Monday, April 24, 2017

Three Weeks, Same Day


This coming Sunday is the Third Sunday of Easter. In case you've forgotten, there are eight Sundays in the Easter season, including Pentecost, which is the 50th day of this 50-day celebration of the resurrection. Since this is the third Sunday, we're almost half-way through this annual escapade, but you might notice that we haven't gotten very far. On Easter Day, we read the story of the discovery of the empty tomb. Yesterday, we began our gospel lesson on the evening of that same day, when Jesus appeared to all of the disciples except Thomas, who had his own encounter with the risen Lord a week later. If you thought we'd be moving on by this point, you'd be wrong because this Sunday's gospel lesson starts in the same place--the evening of the Day of Resurrection. Good news for organists: even though "Welcome happy morning!" is out, we can still sing "Hail thee festival day" one more time. Bad news for preachers: we're still stuck on Day One.

The good news for those crafting a sermon this week, however, is that the Road to Emmaus allows the kind of deep textual and liturgical engagement that makes preaching fun. Two disciples are walking away from Jerusalem on  Easter evening, when they are met by the risen Jesus, whom they are kept from recognizing. He opens the scriptures to them, explaining why the death and resurrection of God's anointed one was necessary, yet they still do not see who it is with whom they are walking. When they sit down at the table, Jesus takes, blesses, breaks, and gives the bread to them, and their eyes are opened. Immediately, Jesus vanishes from their sight, and the disciples get up and walk the seven miles back to Jerusalem to tell the other disciples, who have their own resurrection stories to tell.

What will the preacher say? A sermon on the fact that sometimes scriptural exposition isn't enough to apprehend Jesus--sometimes we need table fellowship, too? Another sermon on the reality of the resurrection sinking in only when the disciples meet the resurrected Jesus--the way we, too, meet him in his body and blood, which are given for us? A sermon on the transformation of death to life that happens within each of us when we encounter the resurrection for ourselves--only after we've walked the road of uncertainty where Jesus himself meets us? But all of that seems familiar to me. If there's a challenge this week, it's preaching a sermon that feels as fresh to the preacher and, thus, to the congregation as the encounter with Jesus felt to Cleopas and the other disciple.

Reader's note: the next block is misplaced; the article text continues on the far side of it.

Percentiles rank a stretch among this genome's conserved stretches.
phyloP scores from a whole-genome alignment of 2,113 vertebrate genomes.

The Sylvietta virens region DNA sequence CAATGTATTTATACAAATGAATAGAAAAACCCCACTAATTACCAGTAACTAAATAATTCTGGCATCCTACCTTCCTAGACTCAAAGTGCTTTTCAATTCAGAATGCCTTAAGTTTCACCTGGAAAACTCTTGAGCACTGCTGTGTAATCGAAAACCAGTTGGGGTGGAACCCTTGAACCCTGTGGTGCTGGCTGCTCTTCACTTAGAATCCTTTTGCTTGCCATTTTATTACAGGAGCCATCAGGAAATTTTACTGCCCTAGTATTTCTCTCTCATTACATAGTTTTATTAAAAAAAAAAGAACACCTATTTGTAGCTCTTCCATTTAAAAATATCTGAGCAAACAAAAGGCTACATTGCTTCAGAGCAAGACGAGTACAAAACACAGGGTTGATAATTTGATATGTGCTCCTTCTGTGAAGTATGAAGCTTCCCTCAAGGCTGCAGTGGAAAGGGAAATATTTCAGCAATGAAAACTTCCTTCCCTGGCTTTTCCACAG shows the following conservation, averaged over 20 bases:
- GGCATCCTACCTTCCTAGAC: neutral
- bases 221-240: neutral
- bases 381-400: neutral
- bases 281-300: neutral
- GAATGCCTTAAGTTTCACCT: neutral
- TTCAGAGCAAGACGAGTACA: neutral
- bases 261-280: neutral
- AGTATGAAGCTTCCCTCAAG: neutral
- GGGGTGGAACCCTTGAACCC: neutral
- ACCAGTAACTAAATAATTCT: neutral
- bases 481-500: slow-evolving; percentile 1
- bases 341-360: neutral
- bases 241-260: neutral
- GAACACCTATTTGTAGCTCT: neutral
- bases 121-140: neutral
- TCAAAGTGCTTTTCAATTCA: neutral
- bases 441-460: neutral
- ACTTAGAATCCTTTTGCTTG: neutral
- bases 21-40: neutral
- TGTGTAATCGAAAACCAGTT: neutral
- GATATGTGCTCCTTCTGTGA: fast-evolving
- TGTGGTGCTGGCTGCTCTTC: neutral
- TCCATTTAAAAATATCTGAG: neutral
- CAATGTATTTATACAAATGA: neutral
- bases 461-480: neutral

There's a reason we're still stuck on "that same day," and it's not because the lectionary authors ran out of material for Easter. Like the disciples, we need time to encounter the resurrection of Jesus. The discovery of the empty tomb may have happened at one particular moment in time, but the ramifications of that filter through several encounters that first day and in the weeks that followed. We need time to know that the tomb isn't merely empty but also to see that he is risen. We need time to consider why that matters and what it means. This doesn't feel as fresh and exciting as the moment when Mary Magdalene found the stone rolled away. I don't run through this gospel lesson the way Peter and the Beloved Disciple raced toward the empty tomb. But I'm not supposed to. This is a walk--a long, seven-mile walk. This is consideration. This is the church's way of lingering in the story. We've expanded that first day for three weeks. Don't expect to rush through it. Easter is a season, not a day, and this Sunday's gospel lesson gives us the chance to dwell in it together.

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